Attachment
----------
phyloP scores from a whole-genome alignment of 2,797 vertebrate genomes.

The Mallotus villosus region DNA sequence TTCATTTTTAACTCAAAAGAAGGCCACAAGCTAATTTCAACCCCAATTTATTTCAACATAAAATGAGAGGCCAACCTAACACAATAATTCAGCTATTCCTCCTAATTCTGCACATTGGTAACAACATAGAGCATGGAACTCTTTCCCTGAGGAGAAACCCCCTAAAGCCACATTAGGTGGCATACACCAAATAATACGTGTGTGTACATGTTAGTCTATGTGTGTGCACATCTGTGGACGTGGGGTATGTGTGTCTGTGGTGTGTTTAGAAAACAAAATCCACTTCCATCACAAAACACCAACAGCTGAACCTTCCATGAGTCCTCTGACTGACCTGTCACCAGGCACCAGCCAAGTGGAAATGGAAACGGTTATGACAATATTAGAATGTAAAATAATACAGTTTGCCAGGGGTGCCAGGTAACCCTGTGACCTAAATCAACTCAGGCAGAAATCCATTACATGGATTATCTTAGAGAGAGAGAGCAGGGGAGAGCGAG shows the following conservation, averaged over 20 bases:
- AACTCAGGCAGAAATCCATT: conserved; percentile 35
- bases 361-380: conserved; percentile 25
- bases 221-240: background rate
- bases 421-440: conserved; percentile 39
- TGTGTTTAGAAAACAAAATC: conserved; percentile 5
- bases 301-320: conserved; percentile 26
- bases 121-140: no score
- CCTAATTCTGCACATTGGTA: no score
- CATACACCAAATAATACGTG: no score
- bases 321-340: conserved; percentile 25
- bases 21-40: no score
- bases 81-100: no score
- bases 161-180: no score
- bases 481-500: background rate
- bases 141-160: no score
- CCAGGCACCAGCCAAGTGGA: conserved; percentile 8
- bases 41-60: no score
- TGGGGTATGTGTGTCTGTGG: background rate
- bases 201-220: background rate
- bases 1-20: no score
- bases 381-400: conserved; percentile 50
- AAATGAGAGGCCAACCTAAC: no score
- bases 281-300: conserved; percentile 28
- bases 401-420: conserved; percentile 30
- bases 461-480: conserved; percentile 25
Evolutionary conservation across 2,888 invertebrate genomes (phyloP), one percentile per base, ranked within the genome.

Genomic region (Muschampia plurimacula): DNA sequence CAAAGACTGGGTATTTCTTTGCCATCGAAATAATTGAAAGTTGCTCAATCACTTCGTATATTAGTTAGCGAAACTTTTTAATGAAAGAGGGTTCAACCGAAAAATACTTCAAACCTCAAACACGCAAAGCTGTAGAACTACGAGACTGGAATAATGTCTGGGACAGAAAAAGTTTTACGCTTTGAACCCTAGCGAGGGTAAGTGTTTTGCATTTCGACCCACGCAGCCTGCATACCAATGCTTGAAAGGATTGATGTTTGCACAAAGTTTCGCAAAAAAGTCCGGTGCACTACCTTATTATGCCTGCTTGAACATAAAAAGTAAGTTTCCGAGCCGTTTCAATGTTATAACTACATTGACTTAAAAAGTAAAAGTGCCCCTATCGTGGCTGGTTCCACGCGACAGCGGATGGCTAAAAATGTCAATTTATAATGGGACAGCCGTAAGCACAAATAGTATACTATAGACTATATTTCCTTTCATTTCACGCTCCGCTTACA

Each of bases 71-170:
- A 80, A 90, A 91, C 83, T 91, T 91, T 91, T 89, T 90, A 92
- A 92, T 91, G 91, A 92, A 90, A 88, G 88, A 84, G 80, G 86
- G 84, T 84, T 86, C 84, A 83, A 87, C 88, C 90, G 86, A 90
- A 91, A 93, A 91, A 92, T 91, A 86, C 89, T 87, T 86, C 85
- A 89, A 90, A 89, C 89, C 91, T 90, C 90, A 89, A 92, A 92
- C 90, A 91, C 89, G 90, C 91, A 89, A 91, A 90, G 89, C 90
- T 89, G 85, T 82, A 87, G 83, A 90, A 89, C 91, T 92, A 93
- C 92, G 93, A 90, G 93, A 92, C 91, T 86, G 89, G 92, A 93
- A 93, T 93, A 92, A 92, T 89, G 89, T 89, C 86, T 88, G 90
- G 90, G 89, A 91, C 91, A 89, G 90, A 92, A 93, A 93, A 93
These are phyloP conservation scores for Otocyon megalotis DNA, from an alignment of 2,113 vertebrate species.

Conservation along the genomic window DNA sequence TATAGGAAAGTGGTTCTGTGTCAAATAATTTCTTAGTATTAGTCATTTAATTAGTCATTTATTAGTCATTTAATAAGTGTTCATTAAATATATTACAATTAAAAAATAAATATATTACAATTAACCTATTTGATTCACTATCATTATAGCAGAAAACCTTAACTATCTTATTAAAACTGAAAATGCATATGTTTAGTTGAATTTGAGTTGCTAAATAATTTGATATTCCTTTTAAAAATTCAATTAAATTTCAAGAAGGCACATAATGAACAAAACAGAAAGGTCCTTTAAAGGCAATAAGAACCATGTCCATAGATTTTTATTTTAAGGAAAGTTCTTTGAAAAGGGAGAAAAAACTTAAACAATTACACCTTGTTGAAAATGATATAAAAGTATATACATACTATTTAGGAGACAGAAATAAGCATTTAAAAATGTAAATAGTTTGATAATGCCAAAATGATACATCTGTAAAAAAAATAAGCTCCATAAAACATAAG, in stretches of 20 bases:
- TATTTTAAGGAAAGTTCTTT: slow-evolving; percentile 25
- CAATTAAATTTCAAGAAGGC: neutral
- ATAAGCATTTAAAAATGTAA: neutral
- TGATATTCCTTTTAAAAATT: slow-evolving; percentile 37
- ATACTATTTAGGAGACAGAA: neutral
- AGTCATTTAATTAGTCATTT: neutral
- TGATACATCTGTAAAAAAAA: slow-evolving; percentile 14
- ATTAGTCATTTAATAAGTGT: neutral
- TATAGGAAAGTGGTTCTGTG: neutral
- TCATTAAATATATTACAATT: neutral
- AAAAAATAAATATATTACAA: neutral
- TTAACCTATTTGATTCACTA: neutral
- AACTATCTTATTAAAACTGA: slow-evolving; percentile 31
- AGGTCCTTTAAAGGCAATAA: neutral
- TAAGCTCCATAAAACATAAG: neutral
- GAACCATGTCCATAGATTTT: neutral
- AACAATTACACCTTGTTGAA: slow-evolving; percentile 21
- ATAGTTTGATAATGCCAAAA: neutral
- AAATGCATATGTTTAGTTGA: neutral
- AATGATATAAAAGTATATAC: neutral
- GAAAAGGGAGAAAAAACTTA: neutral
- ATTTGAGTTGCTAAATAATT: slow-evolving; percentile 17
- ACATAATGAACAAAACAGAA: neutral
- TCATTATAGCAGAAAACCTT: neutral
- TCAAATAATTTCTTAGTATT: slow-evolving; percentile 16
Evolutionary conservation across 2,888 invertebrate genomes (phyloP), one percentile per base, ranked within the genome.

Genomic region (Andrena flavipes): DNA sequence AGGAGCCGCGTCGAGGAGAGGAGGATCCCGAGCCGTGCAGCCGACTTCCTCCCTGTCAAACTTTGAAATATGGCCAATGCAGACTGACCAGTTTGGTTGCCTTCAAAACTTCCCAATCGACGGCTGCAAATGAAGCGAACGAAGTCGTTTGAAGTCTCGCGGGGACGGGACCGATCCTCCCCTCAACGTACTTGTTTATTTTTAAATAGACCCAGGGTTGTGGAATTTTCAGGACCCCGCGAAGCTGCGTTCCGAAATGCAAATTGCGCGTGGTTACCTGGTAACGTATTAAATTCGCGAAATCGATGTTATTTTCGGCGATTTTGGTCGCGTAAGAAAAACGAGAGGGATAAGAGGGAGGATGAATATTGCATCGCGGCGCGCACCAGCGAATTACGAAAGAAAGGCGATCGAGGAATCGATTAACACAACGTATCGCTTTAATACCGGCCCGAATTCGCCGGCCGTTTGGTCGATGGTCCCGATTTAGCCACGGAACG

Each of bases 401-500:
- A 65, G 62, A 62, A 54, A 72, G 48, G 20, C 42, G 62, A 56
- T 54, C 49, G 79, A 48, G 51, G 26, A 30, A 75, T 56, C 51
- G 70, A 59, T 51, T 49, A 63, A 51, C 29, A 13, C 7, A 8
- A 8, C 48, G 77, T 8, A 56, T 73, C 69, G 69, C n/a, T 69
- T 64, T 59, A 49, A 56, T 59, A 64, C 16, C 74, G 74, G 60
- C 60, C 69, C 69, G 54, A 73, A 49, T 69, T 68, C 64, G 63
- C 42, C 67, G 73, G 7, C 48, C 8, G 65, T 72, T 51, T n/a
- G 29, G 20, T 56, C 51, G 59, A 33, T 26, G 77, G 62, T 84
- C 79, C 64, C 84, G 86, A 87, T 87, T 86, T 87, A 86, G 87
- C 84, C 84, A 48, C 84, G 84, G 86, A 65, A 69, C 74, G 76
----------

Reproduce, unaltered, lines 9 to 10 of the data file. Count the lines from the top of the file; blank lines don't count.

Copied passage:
- bases 121-140: no score
- CCTAATTCTGCACATTGGTA: no score